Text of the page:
Tuesday, November 7, 2017

From the Top Shelf - In a Mist, Chapter 9

The story so far:
Chapter 1
Chapter 2
Chapter 3
Chapter 4
Chapter 5
Chapter 6
Chapter 7
Chapter 8

Today's chapter was something of a puzzle to me when I first read it. There's plenty of talk about music but sadly, no spanking, yet the prose is exquisitely erotic. There are hints of sensuality scattered throughout, and the relationship between Lennox and Elizabeth reaches a new level.
In a Mist Chapter 9 - Elizabeth discovers a new side of Lennox and is morally corrupted

By Friday the wind had freshened and was now blowing in from the sea, bringing gusty squalls and thick patches of mist. The sun disappeared for good beneath low banks of grey cloud and it began to drizzle.

Elizabeth was awakened on Saturday morning by the rain beating in through her open bedroom window. She groaned in vexation, for she had set her heart on spending the day down by the sea in the company of Arthur Lennox.

But now, as she stood at the window wiping the sleep from her eyes, she saw that the whole of the seashore was blanketed dismally in mist. The trees and grass were lank and sodden with rain. Deepening puddles lay everywhere upon the drive. The only good thing about the day was the sweet fragrance of summer fecundity enveloping the garden.

She was about to close the window and put on some clothes when she saw Lennox, in macintosh and galoshes, emerge from the hallway below, carrying a small leather case.

He walked rapidly across the squelching lawns towards the thatched summerhouse in the woods beyond the low outer wall. He scaled the wall easily and entered the summerhouse.

Inquisitively she remained at the open window, staring at the summerhouse, its tarred-board walls adorned by criss-crosses of quaintly rustic logs.She watched and waited, heedless of the rain soaking her face and her hair. She put her elbows on the sill and, supporting her head in her hands, wriggled the tight seat of her pyjama trousers in restless curiosity. Her well-whipped bottom felt alive with exciting sensations. She was torn between the desire to go back to bed in order to play naughty games with herself, and the equally imperative urge to discover what business Mr. Lennox had, alone in the summerhouse on such a dreary wet morning.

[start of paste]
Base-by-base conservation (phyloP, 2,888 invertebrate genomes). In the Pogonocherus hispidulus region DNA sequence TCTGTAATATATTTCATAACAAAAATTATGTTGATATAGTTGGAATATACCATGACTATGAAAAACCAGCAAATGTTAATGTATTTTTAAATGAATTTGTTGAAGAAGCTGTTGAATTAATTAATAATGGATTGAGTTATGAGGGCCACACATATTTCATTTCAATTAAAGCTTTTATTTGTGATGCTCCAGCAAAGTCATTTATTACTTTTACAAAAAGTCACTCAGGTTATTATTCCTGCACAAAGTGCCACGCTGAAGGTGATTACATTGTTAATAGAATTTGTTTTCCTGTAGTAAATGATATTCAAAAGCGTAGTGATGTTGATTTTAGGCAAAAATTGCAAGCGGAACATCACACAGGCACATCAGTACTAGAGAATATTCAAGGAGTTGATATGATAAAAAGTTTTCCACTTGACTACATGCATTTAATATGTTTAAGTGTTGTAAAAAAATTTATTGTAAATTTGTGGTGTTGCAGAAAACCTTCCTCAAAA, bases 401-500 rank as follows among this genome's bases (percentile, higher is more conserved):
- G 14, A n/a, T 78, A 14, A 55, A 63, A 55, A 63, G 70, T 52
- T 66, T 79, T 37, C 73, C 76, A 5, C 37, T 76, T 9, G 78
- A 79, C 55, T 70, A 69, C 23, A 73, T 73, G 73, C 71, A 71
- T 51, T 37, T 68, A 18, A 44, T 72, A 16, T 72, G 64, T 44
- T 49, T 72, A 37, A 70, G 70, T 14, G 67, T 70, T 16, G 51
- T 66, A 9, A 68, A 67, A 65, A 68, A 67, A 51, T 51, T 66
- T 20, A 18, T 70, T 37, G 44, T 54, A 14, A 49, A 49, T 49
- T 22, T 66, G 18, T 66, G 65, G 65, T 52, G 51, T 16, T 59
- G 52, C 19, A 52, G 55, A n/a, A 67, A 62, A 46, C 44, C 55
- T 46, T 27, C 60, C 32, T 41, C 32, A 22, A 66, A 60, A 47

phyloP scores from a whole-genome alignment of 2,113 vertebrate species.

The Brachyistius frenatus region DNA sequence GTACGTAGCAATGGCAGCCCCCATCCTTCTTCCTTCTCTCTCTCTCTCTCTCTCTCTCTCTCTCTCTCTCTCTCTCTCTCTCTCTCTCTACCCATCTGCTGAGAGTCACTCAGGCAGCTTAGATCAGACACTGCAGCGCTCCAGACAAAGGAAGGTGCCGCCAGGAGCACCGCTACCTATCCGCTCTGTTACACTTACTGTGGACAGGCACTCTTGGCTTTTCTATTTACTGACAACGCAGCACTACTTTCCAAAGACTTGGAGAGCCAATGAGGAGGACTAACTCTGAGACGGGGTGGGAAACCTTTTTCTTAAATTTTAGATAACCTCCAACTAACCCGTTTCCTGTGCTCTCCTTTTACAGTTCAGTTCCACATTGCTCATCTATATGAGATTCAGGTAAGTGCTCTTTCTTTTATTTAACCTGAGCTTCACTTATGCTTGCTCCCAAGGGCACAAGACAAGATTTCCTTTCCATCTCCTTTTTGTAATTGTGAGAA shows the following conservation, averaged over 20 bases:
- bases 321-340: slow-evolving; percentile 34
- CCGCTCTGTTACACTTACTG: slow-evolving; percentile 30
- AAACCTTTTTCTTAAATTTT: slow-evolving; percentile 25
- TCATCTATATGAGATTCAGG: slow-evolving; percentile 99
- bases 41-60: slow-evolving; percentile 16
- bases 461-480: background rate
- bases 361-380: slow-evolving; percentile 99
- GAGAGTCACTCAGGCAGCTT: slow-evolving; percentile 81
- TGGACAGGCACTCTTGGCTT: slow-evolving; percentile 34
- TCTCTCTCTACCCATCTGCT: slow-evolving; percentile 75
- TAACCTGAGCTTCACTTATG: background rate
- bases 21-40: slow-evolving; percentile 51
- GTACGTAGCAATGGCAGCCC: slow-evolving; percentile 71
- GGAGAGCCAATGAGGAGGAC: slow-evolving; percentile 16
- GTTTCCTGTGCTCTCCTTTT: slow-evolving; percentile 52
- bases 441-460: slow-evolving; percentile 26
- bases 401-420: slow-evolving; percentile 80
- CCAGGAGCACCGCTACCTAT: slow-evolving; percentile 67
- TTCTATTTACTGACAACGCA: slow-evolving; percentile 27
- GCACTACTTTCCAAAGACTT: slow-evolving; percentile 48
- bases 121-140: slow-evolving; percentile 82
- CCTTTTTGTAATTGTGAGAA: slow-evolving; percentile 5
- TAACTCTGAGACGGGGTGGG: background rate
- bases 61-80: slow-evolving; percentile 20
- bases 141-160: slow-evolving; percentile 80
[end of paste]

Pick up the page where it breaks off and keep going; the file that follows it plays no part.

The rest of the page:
Then floating across from the old wooden shack came the strident cry of a horn, its clear bell-like notes almost tripping each other up in their breathless speed--yet at the same time imbued with a strange poignant melancholy. a cascading waterfall of sound, the liquid flow punctuated by peculiar bent notes, slurs, growls, and dizzy leaps. Like the heads of fish darting up confusedly above the surface  of the rushing water.

Above all, it was infectiously rhythmic, even in its abrupt staccato runs. Half awake though she was, Elizabeth found herself tapping her feet to it. She had never heard anything like it before in her life and felt drawn  towards it, as if it were a magnet.

Throwing on her dressing gown, she ran downstairs and into the rain, heedless of anything but the music. In her dash for the summerhouse, she almost tripped and fell several times on the slippery leaves, for she was eager to catch her extraordinary tutor in the middle of the dazzling high-note piece he was now playing with such fire and bravura.

Bursting in on him, she was amazed to find Lennox seated cross-legged in his shirtsleeves on the old oak picnic table, a silver cornet raised to his lips, his eyes tightly closed in fierce concentration as the passage he was playing ended in a thrilling crescendo.

Only when he'd finished and he heard the enthusiastic applause of one dainty pair of hands, did he realise he had an audience,

"Elizabeth, how you startled me!" he said, catching sight of her and blushing almost guiltily.

"Mr. Lennox, how you startled me!" Elizabeth exclaimed, eyes brimming with admiration. "You never said anything about being musical--let alone being a musical genius!"

He blushed with embarrassment. "I'm just a novice--an amateur. I never get the time to be anything else--and as for being a genius, I'm afraid I'm something of a fraud. That last piece I played was copied from a gramophone record by Louis Armstrong--"West End Blues"--except," he added in wry self-deprecation, "he plays it an octave higher!"

"Louis who?" she asked earnestly, eager to learn but baffled by all the bewildering technicalities. "Is he some new French composer?"

He laughed wholeheartedly. "I can see I shall have to include one or two lessons on jazz music in our school curriculum! Louis Armstrong is an American negro--and the finest jazz trumpet player in the world."

"So that is jazz!" Elizabeth murmured with some degree of awe. "My guardian doesn't approve of jazz. He stays it is morally corrupting--"